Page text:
This chapter continues the book’s theme concerning partnerships and integration, and focuses on the implications for the clinical workforce of service integration within sexual health. Written by three clinicians from a range of sexual health disciplines, based at the Sandyford Initiative - Lorraine Forster, Dr Urszula Bankowska, Martin Murchie – it reviews the clinical environment before integrations took place and the training needs of specialities and disciplines, and the role of recent government policy in influencing the shape of the sexual health workforce.
The chapter describes the new skills and competencies required by medical and clinical disciplines to deliver integrated sexual health services. It suggests examples of good practice to effect that change from nursing, medical and health advising perspectives. The responsibility of national training agencies in supporting staff training, such as NHS Education Scotland (NES), Royal College of Nursing (RCN), the Faculty of Sexual and Reproductive Health (FSRH) and the British Association of Sexual Health and HIV (BASHH) is described.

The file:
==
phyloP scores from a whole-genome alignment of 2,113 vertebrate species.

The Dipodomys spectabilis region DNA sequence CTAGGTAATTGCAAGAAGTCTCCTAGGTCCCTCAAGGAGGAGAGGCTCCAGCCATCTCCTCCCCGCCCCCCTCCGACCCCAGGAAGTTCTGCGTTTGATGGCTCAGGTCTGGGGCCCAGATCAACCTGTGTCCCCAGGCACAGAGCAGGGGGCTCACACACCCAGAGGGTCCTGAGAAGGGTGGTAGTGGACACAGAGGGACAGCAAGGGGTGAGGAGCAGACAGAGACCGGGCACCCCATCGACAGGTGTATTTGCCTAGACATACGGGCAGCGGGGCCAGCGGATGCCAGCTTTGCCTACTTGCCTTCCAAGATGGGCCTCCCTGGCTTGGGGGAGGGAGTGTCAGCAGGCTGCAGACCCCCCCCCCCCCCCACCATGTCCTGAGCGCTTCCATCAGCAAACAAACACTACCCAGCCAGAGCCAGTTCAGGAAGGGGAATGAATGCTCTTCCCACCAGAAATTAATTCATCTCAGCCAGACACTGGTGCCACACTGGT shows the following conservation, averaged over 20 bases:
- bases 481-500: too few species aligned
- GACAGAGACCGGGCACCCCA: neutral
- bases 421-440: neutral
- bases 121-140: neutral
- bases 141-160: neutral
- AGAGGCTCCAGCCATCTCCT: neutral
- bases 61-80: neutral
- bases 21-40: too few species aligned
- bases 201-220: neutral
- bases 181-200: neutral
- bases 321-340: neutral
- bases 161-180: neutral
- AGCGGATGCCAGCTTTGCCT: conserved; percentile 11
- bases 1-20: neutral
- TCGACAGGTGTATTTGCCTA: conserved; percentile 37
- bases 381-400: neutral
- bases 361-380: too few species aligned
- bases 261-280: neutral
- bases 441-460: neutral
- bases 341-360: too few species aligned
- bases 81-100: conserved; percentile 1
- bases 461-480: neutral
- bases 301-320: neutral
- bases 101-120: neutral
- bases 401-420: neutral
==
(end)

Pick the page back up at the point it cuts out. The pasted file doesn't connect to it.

The chapter concludes that there are a number of challenges ahead that will impact on sexual health care and maintaining a skilled workforce, including the availability of budgets to continue developing sexual health services, responding to changing population health needs and workforce issues. The authors argue that strong networks, professional identities and accredited clinical skills can only help to ensure that the sexual health workforce continues to make a valuable contribution to public health in Scotland.